Kings should opt not to extend Spencer Hawes this summer

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In many ways, Spencer Hawes is treated as a scapegoat for many of the Sacramento Kings’ shortcomings, which isn’t very fair. It’s easy to forget that Hawes is just 21 years old, a year younger than Andrew Bynum and Greg Oden, to put things in context. He has plenty of holes in his game, but plenty of time in order to turn them into strengths, fix them, or at the very least, hedge their negative impact.

The problem is that Hawes may never be the textbook low-post center, and that’s fine. It’s not a reason to discount his strengths, ignore his production, or deny his improvement. He’s still a capable player in the league and a young one at that, playing an incredibly difficult position for a pretty young team. 

The effervescent Tom Ziller of Sactown Royalty has somewhat begrudgingly compiled several compelling reasons why the Kings should elect to wait on locking Hawes up long-term. The argument is sound, and less an indictment of Hawes and his game than it is a cautious warning to NBA teams everywhere. Put succinctly by Ziller:

The Kings’ experience in this realm fits with the NBA standard: some
early extensions, particularly for really good players, works out,
while some early extensions, particularly those for mid-level talent,
don’t work out.

Hawes is good, but not great. His extension isn’t a no-brainer, and should very much depend on his development over the next year or so. That strategy is even more important with the new collective bargaining agreement looming in 2011, and with a player of Hawes’ age and his developmental track, the most important facet of the Kings’ negotiations with Hawes could be their patience.

Mike Budenholzer smirks at lawyer calling Thabo Sefolosha ‘NBA superstar’

Mike Budenholzer, Thabo Sefolosha
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The funny part, via Robert Silverman:

The substantive part:

NEW YORK (AP) — NBA player Thabo Sefolosha, who was arrested outside a New York City nightclub in April following a confrontation with police officer, has a character “of the highest order,” his head coach, Mike Budenholzer, testified Thursday.

Taking the stand as the final defense witness in Sefolosha’s trial, Budenholzer described the Atlanta Hawks guard-forward as “highly intelligent” and a “hard worker.”

When asked by defense attorney Alex Spiro to describe his character, he said it was, “of the highest order.”

“Thabo is of the highest character,” he said during brief testimony in Manhattan Criminal Court.

The Swiss national is charged with misdemeanor obstructing government administration, disorderly conduct and resisting arrest charges stemming from a confrontation with officers outside a trendy Manhattan nightclub early in the morning on April 8. He has pleaded not guilty.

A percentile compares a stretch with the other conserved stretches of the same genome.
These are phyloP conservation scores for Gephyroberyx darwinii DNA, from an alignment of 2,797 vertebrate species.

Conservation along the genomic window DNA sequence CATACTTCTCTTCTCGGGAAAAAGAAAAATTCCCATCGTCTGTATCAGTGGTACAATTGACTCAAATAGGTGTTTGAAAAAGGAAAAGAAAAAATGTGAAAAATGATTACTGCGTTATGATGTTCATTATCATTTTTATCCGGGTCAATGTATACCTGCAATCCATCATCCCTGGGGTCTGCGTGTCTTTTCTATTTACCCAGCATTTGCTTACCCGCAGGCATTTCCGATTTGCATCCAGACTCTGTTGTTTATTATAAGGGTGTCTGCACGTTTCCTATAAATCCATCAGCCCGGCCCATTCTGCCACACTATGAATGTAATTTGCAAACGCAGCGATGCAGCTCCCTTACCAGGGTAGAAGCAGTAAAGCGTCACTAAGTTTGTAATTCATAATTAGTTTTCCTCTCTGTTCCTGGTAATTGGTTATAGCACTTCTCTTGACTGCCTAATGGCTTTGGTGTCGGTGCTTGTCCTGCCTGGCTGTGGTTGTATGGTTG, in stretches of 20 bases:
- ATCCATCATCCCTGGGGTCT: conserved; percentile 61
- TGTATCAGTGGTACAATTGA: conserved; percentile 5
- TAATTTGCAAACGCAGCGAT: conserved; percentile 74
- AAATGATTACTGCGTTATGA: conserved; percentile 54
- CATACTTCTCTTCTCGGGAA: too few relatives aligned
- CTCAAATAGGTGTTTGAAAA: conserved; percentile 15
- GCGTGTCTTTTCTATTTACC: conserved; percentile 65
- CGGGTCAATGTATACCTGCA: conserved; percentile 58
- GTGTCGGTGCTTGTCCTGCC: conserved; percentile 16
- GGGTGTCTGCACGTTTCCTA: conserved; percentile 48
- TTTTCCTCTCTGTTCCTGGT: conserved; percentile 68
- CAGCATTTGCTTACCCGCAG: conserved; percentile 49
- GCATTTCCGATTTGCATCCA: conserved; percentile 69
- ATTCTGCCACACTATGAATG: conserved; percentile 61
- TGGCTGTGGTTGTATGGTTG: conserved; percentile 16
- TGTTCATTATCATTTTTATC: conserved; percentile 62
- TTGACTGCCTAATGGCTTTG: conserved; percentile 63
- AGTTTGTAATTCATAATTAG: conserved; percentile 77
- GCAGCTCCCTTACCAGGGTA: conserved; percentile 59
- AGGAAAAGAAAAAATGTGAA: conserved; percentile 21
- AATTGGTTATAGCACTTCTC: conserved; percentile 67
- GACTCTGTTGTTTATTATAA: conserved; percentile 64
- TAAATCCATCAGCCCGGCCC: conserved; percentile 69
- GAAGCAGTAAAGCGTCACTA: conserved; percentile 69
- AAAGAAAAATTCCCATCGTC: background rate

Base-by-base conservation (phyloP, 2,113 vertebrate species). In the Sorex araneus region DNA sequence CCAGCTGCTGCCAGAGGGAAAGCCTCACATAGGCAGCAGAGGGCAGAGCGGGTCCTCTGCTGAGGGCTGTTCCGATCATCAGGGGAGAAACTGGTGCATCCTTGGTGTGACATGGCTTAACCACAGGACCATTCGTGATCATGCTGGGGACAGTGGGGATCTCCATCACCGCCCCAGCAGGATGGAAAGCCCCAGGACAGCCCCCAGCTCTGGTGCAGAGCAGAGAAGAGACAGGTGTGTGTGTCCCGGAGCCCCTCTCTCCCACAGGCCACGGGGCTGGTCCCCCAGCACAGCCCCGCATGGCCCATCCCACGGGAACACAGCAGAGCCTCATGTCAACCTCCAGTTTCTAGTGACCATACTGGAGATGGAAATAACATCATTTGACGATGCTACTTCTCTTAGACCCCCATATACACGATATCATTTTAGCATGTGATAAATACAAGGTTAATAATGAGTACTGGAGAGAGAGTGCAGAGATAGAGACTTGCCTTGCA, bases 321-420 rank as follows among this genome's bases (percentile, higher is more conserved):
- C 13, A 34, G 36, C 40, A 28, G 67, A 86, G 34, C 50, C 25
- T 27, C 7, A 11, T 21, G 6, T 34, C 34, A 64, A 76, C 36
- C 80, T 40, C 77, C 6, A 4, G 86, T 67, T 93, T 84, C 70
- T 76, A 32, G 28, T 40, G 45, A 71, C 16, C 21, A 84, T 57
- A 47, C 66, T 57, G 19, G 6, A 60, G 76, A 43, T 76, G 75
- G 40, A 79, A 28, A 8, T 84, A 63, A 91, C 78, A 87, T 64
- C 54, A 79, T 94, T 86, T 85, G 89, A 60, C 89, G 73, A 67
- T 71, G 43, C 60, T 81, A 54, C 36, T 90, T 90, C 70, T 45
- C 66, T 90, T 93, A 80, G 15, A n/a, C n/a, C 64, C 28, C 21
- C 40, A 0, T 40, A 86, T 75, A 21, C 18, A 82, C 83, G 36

Officers testified this week that Sefolosha and former teammate Pero Antic repeatedly disobeyed their orders to move off the block and away from a crime scene that had been established following the earlier stabbing of another NBA player, Chris Copeland, and two women.

One of the officers also said Sefolosha lunged at an officer with his arm extended but was intercepted before making contact, eventually taken to the ground and arrested.

Sefolosha has testified that he was complying with orders and moving up the block as a particularly aggressive officer screamed profanities at him.

His attorney has argued that his client was singled out by the officer, who is white, because Sefolosha is black.

Sefolosha testified Thursday that he was trying to give money to a panhandler before entering an awaiting car when he was grabbed by police. He said his leg was kicked in the scuffle and he was taken to the ground, handcuffed and hauled to a police precinct. He suffered a fractured right leg, which forced him to miss the playoffs.

The case is the second one involving high-profile athletes accusing New York Police Department officers of wrongdoing this year. On Wednesday, the city agency charged with investigating police misconduct substantiated claims by former tennis star James Blake that an officer used excessive force when he took him to the ground last month after mistkaing Blake for a fraud suspect.

As expected, Jimmy Butler says no issue between him, Derrick Rose

Derrick Rose, Jimmy Butler
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Is the Derrick Rose/Jimmy Butler relationship nothing but puppy dogs and rainbows? No. There will be sparks between two intense competitors.

Have those sparks started a fire Bulls fans should be concerned about? A report on Wednesday said the core problem was Butler doesn’t respect Rose’s work ethic, which provided some kindling for that spark to catch.

However, as you would expect, Butler said this was all much ado about nothing, that he and Rose are all good. Via K.C. Johnson of the Chicago Tribune:

Spin this however you wish: Their relationship is fine and someone in the media is making this up; or their relationship has been rough, and this is all just leaking out now.

This is a Bulls team in a bit of a transition as Rose declines some and Butler has grown into a top-flight player. Clearly that dynamic has some people around the team — likely the people in one of one of the players’ camps doesn’t like the power struggle or where it leaves his buddy — talking out of school to the press.

But as Butler noted, winning cures all ills. If Chicago can get off to a fast start, nobody will be asking chemistry questions.

For now, however, tounges are wagging.